Title: An integrated modeling approach for estimating the water quality benefits of conservation practices at the river basin scale Authors
Submitted to: Journal of Environmental Quality
Publication Type: Peer Reviewed Journal
Publication Acceptance Date: December 8, 2011
Publication Date: January 1, 2014
Repository URL: http://handle.nal.usda.gov/10113/59521
Citation: Santhi, C., Kannan, N., White, M.J., Di Luzio, M., Arnold, J.G., Wang, X., Williams, J.R. 2014. An integrated modeling approach for estimating the water quality benefits of conservation practices at the river basin scale. Journal of Environmental Quality. 43(1):177-198. Interpretive Summary: The USDA’s Conservation Effects Assessment Project (CEAP) quantifies the environmental benefits of national conservation efforts. Using a combination of national databases, farm surveys and simulation models, national water quality benefits due to conservation practices established since the 1930’s are evaluated. This paper illustrates the CEAP framework using the Ohio River Basin (ORB) as an example.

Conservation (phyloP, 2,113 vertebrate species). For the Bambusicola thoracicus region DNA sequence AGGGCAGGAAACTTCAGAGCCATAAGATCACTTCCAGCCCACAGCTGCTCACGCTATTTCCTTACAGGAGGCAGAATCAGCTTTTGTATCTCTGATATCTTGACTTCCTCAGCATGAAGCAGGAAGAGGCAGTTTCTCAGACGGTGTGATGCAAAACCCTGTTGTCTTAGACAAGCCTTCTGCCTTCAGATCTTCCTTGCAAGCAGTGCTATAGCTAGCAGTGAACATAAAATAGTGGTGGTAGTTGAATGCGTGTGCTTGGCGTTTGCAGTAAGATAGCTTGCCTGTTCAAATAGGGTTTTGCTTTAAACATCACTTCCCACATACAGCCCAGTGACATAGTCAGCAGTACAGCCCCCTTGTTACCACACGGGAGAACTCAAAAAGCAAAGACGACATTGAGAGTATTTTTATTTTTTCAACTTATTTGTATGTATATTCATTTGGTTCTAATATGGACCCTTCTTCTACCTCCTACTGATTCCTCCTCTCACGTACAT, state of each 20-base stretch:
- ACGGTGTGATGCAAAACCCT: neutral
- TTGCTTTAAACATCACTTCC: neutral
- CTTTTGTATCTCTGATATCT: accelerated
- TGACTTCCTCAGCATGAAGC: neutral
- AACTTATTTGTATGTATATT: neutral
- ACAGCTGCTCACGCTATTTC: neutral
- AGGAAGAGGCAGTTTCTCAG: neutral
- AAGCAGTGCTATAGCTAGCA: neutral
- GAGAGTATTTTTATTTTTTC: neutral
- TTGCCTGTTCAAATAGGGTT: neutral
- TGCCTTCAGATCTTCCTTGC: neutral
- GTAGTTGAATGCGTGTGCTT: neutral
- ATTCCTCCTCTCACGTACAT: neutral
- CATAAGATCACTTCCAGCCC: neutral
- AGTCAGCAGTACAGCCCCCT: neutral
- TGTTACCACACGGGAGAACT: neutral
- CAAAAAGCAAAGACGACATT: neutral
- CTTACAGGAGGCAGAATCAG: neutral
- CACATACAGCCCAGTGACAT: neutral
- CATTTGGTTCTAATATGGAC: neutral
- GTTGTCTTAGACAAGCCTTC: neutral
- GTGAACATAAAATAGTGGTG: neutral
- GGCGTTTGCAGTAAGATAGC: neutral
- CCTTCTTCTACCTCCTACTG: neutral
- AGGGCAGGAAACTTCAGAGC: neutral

Technical Abstract: The USDA initiated the Conservation Effects Assessment Project (CEAP) to quantify the environmental benefits of conservation practices at regional and national scales. For this assessment, a sampling and modeling approach is used. This paper provides a technical overview of the modeling approach used in CEAP cropland assessment to estimate the off-site water quality benefits of conservation practices using the Ohio River Basin (ORB) as an example. The modeling approach uses a farm-scale model, Agricultural Policy Environmental Extender (APEX), and a watershed scale model (the Soil and Water Assessment Tool [SWAT]) and databases in the Hydrologic Unit Modeling for the United States system. Databases of land use, soils, land use management, topography, weather, point sources, and atmospheric depositions were developed to derive model inputs. APEX simulates the cultivated cropland, Conserve Reserve Program land, and the practices implemented on them, whereas SWAT simulates the noncultivated land (e.g., pasture, range, urban, and forest) and point sources. Simulation results from APEX are input into SWAT. SWAT routes all sources, including APEX’s, to the basin outlet through each eight-digit watershed. Each basin is calibrated for stream flow, sediment, and nutrient loads at multiple gaging sites and turned in for simulating the effects of conservation practice scenarios on water quality. Results indicate that sediment, nitrogen, and phosphorus loads delivered to the Mississippi River from ORB could be reduced by 16, 15, and 23%, respectively, due to current conservation practices. Modeling tools are useful to provide science-based information for assessing existing conservation programs, developing future programs, and developing insights on load reductions necessary for hypoxia in the Gulf of Mexico.